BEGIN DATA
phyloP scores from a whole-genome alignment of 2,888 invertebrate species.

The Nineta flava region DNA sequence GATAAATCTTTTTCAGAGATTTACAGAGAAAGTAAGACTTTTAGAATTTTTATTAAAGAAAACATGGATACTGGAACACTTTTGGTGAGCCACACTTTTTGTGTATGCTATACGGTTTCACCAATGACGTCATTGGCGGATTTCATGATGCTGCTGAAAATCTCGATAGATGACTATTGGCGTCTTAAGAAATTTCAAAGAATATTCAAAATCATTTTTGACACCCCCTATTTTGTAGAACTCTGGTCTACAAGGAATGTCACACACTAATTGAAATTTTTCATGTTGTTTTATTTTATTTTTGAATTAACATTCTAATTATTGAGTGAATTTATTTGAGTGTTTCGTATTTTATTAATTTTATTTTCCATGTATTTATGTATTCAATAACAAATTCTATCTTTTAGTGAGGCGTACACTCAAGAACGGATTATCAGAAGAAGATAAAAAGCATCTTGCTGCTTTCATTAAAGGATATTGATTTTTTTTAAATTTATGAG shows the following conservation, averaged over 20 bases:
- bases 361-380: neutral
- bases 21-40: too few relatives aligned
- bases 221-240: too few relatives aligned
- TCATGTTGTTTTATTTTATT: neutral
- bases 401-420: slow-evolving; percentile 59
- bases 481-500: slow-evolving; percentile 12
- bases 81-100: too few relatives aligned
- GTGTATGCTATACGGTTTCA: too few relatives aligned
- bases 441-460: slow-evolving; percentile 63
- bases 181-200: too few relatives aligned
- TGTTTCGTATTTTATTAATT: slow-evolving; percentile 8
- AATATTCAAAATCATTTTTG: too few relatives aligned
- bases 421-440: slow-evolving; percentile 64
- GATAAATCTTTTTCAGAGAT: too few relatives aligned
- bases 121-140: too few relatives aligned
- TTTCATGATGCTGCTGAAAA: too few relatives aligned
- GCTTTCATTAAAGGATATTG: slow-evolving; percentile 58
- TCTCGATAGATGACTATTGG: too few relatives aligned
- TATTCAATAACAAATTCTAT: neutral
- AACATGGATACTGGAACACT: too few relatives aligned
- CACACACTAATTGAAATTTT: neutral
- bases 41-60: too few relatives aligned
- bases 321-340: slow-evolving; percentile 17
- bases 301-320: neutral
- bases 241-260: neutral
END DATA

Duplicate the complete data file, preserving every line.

phyloP scores from a whole-genome alignment of 2,888 invertebrate species.

The Nineta flava region DNA sequence GATAAATCTTTTTCAGAGATTTACAGAGAAAGTAAGACTTTTAGAATTTTTATTAAAGAAAACATGGATACTGGAACACTTTTGGTGAGCCACACTTTTTGTGTATGCTATACGGTTTCACCAATGACGTCATTGGCGGATTTCATGATGCTGCTGAAAATCTCGATAGATGACTATTGGCGTCTTAAGAAATTTCAAAGAATATTCAAAATCATTTTTGACACCCCCTATTTTGTAGAACTCTGGTCTACAAGGAATGTCACACACTAATTGAAATTTTTCATGTTGTTTTATTTTATTTTTGAATTAACATTCTAATTATTGAGTGAATTTATTTGAGTGTTTCGTATTTTATTAATTTTATTTTCCATGTATTTATGTATTCAATAACAAATTCTATCTTTTAGTGAGGCGTACACTCAAGAACGGATTATCAGAAGAAGATAAAAAGCATCTTGCTGCTTTCATTAAAGGATATTGATTTTTTTTAAATTTATGAG shows the following conservation, averaged over 20 bases:
- bases 361-380: neutral
- bases 21-40: too few relatives aligned
- bases 221-240: too few relatives aligned
- TCATGTTGTTTTATTTTATT: neutral
- bases 401-420: slow-evolving; percentile 59
- bases 481-500: slow-evolving; percentile 12
- bases 81-100: too few relatives aligned
- GTGTATGCTATACGGTTTCA: too few relatives aligned
- bases 441-460: slow-evolving; percentile 63
- bases 181-200: too few relatives aligned
- TGTTTCGTATTTTATTAATT: slow-evolving; percentile 8
- AATATTCAAAATCATTTTTG: too few relatives aligned
- bases 421-440: slow-evolving; percentile 64
- GATAAATCTTTTTCAGAGAT: too few relatives aligned
- bases 121-140: too few relatives aligned
- TTTCATGATGCTGCTGAAAA: too few relatives aligned
- GCTTTCATTAAAGGATATTG: slow-evolving; percentile 58
- TCTCGATAGATGACTATTGG: too few relatives aligned
- TATTCAATAACAAATTCTAT: neutral
- AACATGGATACTGGAACACT: too few relatives aligned
- CACACACTAATTGAAATTTT: neutral
- bases 41-60: too few relatives aligned
- bases 321-340: slow-evolving; percentile 17
- bases 301-320: neutral
- bases 241-260: neutral